By Michael R. Moser
A sitting Cumberland County commissioner's driving under the influence charge that drew regional media attention has been wiped from the record the same day the state dropped the case, according to court records.
Robert Brian Houston, 39, who goes by Brian, was arrested Jan. 21, 2012, during a traffic stop on West Ave. by Sheriff's Deputy Mac Judkins. He was charged with driving under the influence and refusing to take an intoximeter test, according to an arrest report.
A preliminary hearing was held Aug. 9 at which time Judkins testified that he clocked Houston's car traveling 54 mph in a 30 mph zone and conducted a traffic stop, which led to his arrest of Houston.
Houston participated in a field sobriety test, which led Judkins to take him into custody for a blood alcohol test, which Houston failed to submit to, resulting in his arrest on the two charges.
In a document filed by Assistant District Attorney Amanda Worley dated Jan. 30, the state petitions the court to drop the driving under the influence charge for the following reasons:
•"The state has reviewed the patrol car videotape on the above case and has made a determination that based on the tape alone, a conviction would be unlikely; and,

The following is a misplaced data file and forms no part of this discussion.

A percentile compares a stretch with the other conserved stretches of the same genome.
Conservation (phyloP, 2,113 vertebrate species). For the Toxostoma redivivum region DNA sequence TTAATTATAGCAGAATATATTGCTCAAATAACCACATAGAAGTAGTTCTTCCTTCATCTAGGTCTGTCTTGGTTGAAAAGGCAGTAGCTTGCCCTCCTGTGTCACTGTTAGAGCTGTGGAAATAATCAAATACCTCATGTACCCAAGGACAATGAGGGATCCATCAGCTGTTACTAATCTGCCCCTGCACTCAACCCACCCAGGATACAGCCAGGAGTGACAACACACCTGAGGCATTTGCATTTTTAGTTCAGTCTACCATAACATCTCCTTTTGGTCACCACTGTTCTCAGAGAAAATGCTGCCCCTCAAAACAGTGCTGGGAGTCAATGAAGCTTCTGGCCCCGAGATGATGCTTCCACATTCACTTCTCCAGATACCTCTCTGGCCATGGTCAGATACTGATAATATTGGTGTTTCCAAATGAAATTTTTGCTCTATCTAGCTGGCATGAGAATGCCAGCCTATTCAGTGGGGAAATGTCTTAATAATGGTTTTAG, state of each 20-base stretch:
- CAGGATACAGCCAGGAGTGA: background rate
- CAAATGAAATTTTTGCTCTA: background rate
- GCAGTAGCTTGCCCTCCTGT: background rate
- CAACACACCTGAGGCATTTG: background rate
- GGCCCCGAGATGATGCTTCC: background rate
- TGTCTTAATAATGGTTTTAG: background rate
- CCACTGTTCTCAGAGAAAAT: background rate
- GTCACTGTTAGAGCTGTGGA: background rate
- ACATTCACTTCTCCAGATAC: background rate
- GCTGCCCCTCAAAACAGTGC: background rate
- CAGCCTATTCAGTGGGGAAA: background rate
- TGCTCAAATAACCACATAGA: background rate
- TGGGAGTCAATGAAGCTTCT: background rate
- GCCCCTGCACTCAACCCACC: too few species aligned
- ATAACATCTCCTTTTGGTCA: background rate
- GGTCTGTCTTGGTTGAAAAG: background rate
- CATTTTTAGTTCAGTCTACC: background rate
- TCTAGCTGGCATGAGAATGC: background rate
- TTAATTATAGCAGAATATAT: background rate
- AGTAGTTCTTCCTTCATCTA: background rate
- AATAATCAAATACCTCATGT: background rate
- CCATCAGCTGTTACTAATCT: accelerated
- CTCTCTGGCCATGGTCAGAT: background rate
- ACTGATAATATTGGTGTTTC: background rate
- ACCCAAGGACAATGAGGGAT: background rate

•The defendant refused to take a breath and/or blood alcohol test to determine the amount of alcohol in his system at the time of the alleged offense; and,
•Without any blood alcohol test results the state is at a disadvantage in continuing the prosecution of said defendant; and,
•In exchange for this nolle, the defendant has agreed to submit to a violation of the implied consent law and will lose his driving privileges for a period of one year; and,
•The state has discussed all these matters with the prosecuting officer and he is in agreement to this outcome."
Houston's license is revoked for 12 months, but he can through his attorney, Jimmy Smith, petition the court to have a restricted license that would allow him to drive to work and to drive to county commission and committee meetings.
Houston is in his first term sitting on the Cumberland County Commission, representing the first district. He previously served on the school board.
Last fall Houston was appointed to the county commission's debt management committee, emergency services committee, environmental committee and school and county education committee.